#1031095 - 29/01/13 09:57 PM
All I can add is read Mike and Hugh's replies very carefully and then start networking. There are various relevant Basingstoke and Hampshire Facebook pages where you can find out about the grass roots music scene. Go to gigs and get to know people. Once people know your face they'll probably be more willing to let you help out and learn.

I found my way into doing bigger live gigs by working with friends' bands - I let them know that if they were doing a gig where they needed a sound engineer then I'd be interested. Fortunately a couple of them took me up on the offer and I ended up doing quite a few of the small/medium size venues in the South in the 80's.

James

--------------------
JRP Music - Audio Mastering and Restoration.
http://www.jrpmusic.net


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NeilNewbie



Joined: 29/01/13
Posts: 3
Re: Advice on getting into Live Sound Engineering new [Re: NeilNewbie]
      #1031165 - 30/01/13 12:48 PM
Id Just like to say thankyou to everyone for all your knowledge and advice

im going to buy some books about live sound and try and do a bit of networking at live gigs.

I have sent an email to my local theater the Anvil and had a lovely response saying send a CV in and they will try to get me in to help out as a volunteer.

So fingers crossed.

Thanks again to everybody who replied to the thread.

many thanks

Neil


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AlecSp



Joined: 16/11/04
Posts: 94
Re: Advice on getting into Live Sound Engineering new [Re: NeilNewbie]
      #1031178 - 30/01/13 01:25 PM
A very simple tip. Learn how to coil cable properly.

That way, if/when you get a small in, most techs/engineers will be only too happy for you to help out, and you would then likely see their level of trust in you, and what they'll let you do, increase. Also, smile, and offer to make everyone tea/coffee. All this works wonders!

As for actually getting any money for what you do, that's a whole different kettle of fish...


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The Red Bladder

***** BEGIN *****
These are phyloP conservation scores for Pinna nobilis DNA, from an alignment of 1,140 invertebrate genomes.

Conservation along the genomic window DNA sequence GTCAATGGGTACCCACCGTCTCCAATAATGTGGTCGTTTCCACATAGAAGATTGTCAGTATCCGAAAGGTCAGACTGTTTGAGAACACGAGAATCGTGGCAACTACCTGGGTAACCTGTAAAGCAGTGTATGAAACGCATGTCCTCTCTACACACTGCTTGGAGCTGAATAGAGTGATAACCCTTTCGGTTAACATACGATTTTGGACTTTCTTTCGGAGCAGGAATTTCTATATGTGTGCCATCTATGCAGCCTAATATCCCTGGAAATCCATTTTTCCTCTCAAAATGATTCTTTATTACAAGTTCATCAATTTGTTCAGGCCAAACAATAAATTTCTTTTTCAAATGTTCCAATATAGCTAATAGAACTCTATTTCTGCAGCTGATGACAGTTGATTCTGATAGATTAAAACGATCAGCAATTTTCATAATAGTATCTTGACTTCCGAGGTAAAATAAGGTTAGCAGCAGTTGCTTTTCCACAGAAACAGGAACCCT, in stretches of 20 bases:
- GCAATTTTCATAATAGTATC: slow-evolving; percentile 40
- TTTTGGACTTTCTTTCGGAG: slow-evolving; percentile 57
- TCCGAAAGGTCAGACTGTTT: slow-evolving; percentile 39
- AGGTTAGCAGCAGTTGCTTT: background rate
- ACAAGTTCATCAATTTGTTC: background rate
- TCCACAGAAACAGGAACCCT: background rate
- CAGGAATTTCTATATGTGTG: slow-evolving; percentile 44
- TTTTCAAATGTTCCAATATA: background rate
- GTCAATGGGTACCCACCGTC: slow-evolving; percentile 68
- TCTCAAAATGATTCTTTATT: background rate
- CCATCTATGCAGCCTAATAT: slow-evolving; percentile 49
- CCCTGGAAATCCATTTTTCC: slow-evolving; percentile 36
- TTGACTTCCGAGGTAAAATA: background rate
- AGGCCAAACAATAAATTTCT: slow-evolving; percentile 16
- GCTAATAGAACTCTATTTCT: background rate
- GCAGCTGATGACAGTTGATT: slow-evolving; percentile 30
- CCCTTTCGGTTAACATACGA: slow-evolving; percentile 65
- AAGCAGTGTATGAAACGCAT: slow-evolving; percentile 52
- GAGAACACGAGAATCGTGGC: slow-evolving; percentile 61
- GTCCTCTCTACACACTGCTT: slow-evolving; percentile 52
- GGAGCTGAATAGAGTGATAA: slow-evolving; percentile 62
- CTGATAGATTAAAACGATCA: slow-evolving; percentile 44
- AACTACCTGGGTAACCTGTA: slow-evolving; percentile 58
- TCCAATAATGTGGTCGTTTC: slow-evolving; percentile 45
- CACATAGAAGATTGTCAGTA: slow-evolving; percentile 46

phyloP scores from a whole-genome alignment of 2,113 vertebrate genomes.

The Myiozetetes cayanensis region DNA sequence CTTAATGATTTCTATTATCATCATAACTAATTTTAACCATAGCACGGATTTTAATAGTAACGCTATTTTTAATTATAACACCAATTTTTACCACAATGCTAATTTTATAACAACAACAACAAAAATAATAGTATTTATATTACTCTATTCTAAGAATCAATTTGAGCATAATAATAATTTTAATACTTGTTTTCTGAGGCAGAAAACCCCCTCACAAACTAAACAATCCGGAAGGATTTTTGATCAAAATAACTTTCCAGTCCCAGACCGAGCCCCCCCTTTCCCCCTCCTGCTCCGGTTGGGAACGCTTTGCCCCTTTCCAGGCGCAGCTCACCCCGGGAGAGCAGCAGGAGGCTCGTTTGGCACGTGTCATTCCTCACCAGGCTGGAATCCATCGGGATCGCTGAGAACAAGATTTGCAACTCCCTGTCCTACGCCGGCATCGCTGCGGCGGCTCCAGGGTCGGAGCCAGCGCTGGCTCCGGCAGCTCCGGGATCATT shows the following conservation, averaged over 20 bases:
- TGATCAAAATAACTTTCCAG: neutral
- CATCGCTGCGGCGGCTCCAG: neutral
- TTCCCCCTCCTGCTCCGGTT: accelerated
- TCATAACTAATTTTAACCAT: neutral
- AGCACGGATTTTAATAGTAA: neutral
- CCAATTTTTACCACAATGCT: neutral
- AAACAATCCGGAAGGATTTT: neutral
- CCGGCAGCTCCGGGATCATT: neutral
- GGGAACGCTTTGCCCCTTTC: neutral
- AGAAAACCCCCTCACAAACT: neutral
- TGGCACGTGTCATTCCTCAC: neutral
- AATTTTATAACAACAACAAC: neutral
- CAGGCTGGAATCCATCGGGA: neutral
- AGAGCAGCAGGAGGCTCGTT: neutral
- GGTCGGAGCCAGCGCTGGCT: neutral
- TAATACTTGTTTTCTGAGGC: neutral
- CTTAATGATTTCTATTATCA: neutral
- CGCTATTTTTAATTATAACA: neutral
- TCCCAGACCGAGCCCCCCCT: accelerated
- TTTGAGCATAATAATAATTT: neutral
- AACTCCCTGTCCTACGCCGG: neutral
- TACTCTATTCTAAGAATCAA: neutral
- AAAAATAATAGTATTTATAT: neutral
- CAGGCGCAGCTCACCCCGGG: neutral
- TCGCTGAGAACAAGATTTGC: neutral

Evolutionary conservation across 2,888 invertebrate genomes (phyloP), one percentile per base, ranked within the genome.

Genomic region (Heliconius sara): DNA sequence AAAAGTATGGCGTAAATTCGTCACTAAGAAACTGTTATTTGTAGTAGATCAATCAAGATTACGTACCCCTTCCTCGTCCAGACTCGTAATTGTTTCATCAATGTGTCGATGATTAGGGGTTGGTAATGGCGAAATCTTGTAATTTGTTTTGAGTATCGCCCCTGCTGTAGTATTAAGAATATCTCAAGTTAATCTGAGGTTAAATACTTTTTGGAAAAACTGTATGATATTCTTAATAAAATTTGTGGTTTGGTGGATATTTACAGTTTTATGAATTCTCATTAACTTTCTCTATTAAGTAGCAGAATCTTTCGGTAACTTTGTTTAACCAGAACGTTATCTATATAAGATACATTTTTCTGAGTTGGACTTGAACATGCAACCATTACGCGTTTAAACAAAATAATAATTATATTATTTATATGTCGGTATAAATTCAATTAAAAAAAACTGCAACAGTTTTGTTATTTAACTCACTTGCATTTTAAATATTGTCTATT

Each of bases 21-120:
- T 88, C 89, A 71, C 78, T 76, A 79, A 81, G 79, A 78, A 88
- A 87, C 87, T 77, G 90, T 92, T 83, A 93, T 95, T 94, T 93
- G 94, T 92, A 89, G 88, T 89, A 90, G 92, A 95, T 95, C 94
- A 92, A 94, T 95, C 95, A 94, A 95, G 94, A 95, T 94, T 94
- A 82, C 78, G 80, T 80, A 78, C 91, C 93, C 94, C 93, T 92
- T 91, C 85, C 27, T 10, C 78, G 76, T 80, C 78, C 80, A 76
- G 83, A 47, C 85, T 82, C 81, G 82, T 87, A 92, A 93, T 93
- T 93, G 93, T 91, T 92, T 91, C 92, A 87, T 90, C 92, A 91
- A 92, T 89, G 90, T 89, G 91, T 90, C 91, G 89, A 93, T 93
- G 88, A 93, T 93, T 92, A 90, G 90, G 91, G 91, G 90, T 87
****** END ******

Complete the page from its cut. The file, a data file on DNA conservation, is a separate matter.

Joined: 05/06/07
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Re: Advice on getting into Live Sound Engineering new [Re: NeilNewbie]
      #1031183 - 30/01/13 01:58 PM
Quote NeilNewbie:

started a engineering degree on open university passed first year but have not started second year.




Finish that first.

THEN think about being a sound guy. But remember, it is nowadays (as Hugh points out) a very technical and sophisticated career.

There are four ways into live sound -

1. You are mates with an unknown band and they just love the sound you get for them. Then they become famous and you get to continue as sound guy. (Though usually, they dump the numpty from early days, simply because he can't cope with the technology, particularly the IT side of things.)

2. You have a track record of live sound and a technical qualification (electrician, HNC electronics etc.) and you get taken on by a large PA company as an apprentice. An old friend of mine runs such a company and he has taken on ten in the past five years and of those eight have become full-fledged sound guys in his company.

3. You do the LIPA live audio course, or the Surrey Uni Tonmeister and go into live work with more 'serious' music and theatre.

4. You work your way up the food chain, inside a local, smaller PA company.

In Germany, there are two real qualifications that could lead to live sound. One is stage technician and the other is media production assistant, as well as the original Tonmeister. Both are three-year apprenticeship schemes and usually candidates have either a previous technical qualification or very good A-Levels (well, the German equivalent, Abitur). All these people find jobs and are well paid.


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Hugh RobjohnsAdministrator
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Joined: 25/07/03
Posts: 21575
Loc: Worcestershire
Re: Advice on getting into Live Sound Engineering new [Re: The Red Bladder]